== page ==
In response, senators from northern U.S. states have implored DHS to maintain oral border declarations until June 2009.
A bipartisan group of 19 senators predominantly from states bordering Canada are imploring Homeland Security Secretary Michael Chertoff to delay a new rule set to go into effect on Thursday. The rule will require adults to show a government-issued identification card plus proof of citizenship, such as a birth certificate, when crossing the U.S.' northern border.
The Associated Press reports :
In a letter to Secretary Michael Chertoff, 19 senators said commerce will be stifled and lives disrupted if federal officials go ahead Thursday with plans to end the practice of allowing people to enter after showing a document -- such as a driver's license -- and declaring their nationality .... Implementing the new rules now would violate the spirit of a law passed last month that delays until June 2009 a requirement that people carry passports or similar documents when entering the United States by land or sea, they said.
The Department of Homeland Security derides oral declarations as the "honor system."
"We remain steadfast in our commitment to rejecting the honor system when deciding who to let into the United States. That's why we are moving forward with new procedures starting this Thursday, January 31," DHS Spokeswoman Laura Keehner said. "This department cannot ignore the lessons that we learned from Sept. 11, 2001, nor can we faithfully strengthen border security yet leave this vulnerability in status quo."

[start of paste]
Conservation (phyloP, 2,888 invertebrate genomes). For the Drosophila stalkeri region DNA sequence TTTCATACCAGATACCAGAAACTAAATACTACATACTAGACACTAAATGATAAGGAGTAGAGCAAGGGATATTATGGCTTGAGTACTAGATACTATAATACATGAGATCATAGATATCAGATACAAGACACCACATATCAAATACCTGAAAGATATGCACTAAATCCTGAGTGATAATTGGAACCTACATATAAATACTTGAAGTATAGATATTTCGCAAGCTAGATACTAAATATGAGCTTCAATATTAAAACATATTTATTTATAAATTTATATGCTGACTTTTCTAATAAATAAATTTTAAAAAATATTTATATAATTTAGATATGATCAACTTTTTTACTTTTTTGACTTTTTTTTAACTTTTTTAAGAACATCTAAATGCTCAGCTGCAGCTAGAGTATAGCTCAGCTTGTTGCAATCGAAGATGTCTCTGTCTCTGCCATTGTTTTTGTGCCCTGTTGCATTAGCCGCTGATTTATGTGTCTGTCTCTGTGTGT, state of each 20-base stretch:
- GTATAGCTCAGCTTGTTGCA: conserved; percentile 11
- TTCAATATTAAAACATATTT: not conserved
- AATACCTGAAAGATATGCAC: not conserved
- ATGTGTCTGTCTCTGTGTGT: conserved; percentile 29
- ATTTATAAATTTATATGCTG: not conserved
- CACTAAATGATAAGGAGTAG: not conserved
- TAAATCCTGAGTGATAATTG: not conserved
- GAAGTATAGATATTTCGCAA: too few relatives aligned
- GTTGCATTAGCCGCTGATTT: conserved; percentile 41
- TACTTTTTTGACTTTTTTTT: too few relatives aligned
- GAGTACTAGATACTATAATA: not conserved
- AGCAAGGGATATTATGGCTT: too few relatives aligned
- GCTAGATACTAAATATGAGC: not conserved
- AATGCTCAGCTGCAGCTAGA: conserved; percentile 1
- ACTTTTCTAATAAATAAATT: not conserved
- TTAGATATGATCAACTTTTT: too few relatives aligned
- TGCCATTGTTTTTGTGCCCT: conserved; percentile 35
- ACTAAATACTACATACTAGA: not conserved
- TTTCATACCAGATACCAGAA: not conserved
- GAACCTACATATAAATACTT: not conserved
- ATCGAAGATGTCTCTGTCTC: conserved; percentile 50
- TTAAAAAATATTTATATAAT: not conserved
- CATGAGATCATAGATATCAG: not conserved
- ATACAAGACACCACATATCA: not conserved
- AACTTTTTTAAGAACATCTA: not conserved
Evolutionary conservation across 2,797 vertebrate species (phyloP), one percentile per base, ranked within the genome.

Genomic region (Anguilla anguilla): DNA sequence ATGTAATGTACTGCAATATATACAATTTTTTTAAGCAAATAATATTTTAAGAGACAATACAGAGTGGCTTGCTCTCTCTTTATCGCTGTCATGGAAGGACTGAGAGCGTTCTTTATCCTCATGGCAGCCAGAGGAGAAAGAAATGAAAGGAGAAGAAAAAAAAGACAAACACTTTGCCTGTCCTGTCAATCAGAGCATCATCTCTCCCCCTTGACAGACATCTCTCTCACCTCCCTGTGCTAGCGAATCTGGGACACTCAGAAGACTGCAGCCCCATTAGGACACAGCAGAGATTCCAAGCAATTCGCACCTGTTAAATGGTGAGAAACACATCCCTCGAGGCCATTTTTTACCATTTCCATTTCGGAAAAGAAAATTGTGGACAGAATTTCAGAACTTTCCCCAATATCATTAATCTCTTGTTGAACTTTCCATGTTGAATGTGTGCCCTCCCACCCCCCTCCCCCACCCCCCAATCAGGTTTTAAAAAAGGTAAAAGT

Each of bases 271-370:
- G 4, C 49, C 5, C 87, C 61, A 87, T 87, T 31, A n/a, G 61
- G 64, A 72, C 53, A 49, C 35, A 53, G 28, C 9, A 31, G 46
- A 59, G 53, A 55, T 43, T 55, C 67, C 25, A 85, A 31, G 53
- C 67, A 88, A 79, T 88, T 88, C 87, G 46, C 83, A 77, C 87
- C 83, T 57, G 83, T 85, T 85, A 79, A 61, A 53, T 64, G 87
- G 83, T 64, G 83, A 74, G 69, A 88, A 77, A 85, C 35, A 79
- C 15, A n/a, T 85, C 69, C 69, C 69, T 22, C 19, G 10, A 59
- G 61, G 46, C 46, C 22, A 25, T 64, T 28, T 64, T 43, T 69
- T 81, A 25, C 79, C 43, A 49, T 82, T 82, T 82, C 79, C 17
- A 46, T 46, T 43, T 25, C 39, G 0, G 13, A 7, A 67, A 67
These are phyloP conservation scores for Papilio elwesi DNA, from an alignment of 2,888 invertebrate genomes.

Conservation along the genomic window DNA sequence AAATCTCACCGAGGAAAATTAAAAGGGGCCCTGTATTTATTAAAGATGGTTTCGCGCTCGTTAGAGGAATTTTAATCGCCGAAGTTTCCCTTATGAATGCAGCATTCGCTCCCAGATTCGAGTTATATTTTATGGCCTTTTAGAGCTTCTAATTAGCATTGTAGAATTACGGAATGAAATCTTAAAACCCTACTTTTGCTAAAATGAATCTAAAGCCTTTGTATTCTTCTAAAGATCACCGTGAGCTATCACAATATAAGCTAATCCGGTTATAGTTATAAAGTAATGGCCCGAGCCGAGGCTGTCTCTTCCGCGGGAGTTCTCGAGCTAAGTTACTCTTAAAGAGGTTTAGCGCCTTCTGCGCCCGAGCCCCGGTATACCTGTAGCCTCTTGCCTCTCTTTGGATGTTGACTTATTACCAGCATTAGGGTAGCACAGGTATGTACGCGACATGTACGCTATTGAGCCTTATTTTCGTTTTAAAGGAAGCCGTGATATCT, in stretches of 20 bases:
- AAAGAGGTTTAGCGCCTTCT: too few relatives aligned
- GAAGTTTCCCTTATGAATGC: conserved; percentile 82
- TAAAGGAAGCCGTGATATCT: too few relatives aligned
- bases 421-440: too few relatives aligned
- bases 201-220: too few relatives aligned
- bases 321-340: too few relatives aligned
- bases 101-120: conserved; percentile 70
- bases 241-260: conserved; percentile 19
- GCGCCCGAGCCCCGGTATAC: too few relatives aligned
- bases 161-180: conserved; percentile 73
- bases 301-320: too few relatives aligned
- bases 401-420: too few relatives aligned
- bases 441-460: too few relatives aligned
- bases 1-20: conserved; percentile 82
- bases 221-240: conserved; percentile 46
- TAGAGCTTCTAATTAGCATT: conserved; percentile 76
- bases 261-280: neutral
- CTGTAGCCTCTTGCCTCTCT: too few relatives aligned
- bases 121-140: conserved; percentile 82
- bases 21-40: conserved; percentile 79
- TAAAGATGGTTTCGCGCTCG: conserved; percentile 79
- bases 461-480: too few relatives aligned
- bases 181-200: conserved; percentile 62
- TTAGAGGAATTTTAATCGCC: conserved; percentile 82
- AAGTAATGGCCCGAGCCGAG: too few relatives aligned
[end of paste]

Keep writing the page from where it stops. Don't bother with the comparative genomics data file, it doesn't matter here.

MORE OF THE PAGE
The senators argue that the new identification requirments won't protect Americans from terrorism but will hurt northern states' economies as the overall American economy teeters on the brink of recession. "These paper padlocks won't make us safer," said Senator Patrick Leahy (D-VT).
Maine's Merchant Association agreed with the senators, saying in a statement: "These new measures will dramatically slow down the flow of commerce across the border at a time when we need it the most. With over $1 million of surface transportation trade occurring between the U.S. and Canada every minute, let's use the time that Congress has provided to find the right solution."